It had been the case that some vulnerable pupils are deemed not suitable for mainstream classroom, relying on platforms such as EDLounge for their education.
Vulnerable children are now being encouraged to attend schools. Along with children of key workers, schools are taking in a small number of pupils. The majority stay at home isolated with their families.
But what do schools know of vulnerable pupils that have been off-site all year and how does this impact their education?
Early indications suggest the number of pupils attending school is low. This may because staying at home may feel easier and parents have anxieties too.
Parents of vulnerable pupils have issues surrounding the quality of education being received. What will staff do with them? Will key worker children and vulnerable children be mixed?
Staff too will have anxieties, but it is important that they support each other. However, for these pupils managing anxiety is crucial.
Traumatised children could suffer “double whammy” anxieties. The changes in school and life coupled with current family anxiety could trigger reactions and panic outbursts. They may also pick up on anxieties in teachers.
The need to listen
A knowledge of calming activities will be useful in this situation. Left-brain activities like dot-to-dots, jigsaws and creative visualisations are recommended.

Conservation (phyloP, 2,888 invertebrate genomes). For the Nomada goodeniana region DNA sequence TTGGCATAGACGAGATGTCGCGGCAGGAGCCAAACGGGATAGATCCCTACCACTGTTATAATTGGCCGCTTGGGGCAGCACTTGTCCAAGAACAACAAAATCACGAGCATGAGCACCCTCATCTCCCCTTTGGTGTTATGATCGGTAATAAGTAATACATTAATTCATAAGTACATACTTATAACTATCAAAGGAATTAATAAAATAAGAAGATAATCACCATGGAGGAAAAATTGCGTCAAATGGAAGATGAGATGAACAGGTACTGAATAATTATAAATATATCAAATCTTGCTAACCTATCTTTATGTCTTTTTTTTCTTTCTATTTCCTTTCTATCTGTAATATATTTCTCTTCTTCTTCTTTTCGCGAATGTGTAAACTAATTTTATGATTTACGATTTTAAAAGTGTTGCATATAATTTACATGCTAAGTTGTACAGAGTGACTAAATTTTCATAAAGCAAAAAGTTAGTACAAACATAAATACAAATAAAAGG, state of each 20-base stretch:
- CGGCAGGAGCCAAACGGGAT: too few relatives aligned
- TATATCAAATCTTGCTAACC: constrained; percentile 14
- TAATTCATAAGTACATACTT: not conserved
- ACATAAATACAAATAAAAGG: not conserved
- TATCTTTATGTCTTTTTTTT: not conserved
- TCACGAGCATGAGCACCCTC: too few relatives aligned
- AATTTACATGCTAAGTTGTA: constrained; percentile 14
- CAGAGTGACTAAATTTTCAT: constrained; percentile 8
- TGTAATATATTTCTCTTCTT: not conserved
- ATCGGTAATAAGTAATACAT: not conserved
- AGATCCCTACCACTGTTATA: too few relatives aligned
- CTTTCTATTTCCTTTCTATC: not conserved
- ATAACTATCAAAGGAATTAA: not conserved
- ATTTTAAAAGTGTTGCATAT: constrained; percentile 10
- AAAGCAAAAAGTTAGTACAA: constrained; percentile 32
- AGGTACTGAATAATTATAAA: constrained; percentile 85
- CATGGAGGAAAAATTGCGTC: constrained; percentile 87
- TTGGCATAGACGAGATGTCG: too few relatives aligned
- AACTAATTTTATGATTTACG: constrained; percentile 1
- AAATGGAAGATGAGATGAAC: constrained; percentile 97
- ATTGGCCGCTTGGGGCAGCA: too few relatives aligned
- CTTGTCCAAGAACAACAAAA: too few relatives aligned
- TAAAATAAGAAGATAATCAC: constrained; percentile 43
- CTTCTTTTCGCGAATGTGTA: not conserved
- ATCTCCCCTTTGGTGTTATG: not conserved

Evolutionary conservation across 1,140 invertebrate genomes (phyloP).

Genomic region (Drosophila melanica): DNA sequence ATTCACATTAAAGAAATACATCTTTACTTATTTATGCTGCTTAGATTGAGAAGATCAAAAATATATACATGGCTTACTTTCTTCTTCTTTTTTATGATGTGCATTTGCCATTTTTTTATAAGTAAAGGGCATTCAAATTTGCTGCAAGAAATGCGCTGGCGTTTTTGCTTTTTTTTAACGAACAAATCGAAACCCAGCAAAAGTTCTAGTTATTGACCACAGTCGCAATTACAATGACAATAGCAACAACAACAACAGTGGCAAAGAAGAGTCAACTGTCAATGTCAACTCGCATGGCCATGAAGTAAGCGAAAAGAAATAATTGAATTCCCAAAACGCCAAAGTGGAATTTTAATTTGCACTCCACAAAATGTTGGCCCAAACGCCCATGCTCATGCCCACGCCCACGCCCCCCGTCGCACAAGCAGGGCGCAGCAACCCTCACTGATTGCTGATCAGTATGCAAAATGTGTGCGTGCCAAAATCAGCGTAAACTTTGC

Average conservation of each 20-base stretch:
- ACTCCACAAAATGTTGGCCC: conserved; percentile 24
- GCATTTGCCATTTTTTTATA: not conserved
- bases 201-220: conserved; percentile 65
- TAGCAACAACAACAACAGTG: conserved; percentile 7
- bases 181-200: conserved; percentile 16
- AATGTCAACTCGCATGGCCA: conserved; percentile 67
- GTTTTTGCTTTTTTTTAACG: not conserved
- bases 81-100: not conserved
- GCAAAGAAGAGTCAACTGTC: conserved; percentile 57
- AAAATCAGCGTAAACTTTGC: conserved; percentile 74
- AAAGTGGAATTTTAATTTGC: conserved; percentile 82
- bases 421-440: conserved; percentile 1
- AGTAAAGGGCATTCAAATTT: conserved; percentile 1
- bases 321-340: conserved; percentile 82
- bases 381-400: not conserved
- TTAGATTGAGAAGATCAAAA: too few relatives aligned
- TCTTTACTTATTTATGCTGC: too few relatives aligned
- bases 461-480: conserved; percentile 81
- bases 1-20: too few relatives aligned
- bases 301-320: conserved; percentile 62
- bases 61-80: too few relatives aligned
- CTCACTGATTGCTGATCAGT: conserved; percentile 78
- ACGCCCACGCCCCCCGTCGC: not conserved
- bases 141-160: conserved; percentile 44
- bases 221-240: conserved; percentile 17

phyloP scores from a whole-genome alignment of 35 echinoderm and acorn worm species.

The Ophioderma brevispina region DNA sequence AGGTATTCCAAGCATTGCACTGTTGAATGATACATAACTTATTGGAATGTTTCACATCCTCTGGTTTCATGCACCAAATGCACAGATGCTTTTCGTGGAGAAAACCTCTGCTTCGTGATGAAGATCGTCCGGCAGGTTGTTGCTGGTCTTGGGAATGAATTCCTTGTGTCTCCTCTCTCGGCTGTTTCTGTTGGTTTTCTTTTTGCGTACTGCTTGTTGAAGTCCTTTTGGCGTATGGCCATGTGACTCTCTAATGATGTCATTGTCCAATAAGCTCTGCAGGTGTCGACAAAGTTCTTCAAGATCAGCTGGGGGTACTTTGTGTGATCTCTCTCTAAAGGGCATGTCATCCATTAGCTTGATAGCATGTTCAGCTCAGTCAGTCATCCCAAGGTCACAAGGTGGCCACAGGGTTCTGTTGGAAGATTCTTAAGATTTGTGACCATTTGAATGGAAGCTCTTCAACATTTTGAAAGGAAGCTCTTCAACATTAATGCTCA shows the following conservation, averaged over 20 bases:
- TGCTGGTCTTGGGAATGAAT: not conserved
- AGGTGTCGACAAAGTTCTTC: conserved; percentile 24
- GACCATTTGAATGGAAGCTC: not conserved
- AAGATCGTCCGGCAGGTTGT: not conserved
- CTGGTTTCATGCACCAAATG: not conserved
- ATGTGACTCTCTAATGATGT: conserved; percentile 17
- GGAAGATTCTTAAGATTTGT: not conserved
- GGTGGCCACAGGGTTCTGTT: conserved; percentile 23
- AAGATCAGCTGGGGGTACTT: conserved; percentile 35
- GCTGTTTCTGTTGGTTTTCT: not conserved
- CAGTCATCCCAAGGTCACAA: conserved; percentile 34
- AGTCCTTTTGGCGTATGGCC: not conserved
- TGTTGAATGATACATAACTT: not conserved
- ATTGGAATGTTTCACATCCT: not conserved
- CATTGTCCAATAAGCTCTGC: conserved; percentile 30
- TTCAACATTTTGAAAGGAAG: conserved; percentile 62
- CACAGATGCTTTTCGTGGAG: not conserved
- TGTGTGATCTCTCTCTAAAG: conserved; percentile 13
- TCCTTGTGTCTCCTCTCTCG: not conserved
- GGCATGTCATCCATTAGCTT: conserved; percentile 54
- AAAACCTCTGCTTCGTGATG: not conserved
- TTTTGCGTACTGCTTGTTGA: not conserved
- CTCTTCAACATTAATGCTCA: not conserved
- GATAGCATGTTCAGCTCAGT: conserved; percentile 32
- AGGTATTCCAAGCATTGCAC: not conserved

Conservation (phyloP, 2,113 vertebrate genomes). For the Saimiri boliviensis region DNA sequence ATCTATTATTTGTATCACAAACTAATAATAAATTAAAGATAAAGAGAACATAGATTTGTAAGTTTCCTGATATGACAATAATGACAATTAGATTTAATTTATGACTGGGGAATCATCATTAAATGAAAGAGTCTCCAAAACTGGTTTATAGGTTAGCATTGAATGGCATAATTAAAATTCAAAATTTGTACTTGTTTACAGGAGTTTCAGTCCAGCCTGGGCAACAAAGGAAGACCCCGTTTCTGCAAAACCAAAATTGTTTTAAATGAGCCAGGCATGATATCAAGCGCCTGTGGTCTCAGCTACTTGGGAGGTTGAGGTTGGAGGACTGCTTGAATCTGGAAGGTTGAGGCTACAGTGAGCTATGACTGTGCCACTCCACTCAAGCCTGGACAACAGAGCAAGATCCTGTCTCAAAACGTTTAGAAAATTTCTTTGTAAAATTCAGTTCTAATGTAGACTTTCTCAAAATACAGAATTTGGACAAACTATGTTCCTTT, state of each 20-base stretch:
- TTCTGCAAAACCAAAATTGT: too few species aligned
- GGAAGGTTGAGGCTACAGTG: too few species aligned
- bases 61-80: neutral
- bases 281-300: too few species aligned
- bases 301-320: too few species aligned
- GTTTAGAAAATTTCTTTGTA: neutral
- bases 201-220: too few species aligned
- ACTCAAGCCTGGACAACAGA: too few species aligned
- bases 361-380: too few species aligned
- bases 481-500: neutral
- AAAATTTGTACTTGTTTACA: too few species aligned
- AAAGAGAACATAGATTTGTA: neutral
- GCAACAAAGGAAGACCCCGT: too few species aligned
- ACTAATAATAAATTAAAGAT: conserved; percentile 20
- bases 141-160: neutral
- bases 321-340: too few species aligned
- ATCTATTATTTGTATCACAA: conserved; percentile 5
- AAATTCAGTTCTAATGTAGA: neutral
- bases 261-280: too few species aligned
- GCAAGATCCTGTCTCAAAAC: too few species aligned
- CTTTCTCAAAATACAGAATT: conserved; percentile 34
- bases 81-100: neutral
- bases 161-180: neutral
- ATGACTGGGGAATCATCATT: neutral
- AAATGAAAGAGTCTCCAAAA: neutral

Angela Greenwood, a former educational psychotherapist says, “A detailed understanding of their attachment patterns will gave a framework for thinking, and lead to helpful ways of responding.
“Enough understanding of the effects of trauma on the brain, on learning and memory and on (triggered) behaviours etc, will help staff to know that in the moment children often can’t help their reactions. They need help.”
Further, an emphatic response alongside firm boundaries will enable children to feel secure and held in mind.
How EDLounge can help
EDLounge Limited is an easy-to-use alternative provision with access to over 11,000 lessons.
The virtual learning platform is the ideal solution to help pupils learn at their own pace. With homework, revision and assessment built into the software, the constant approach will help to reduce anxieties.
Further, a range of additional help is provided with dedicated mental health lessons.
For more information on EDLounge has an alternative provision click here.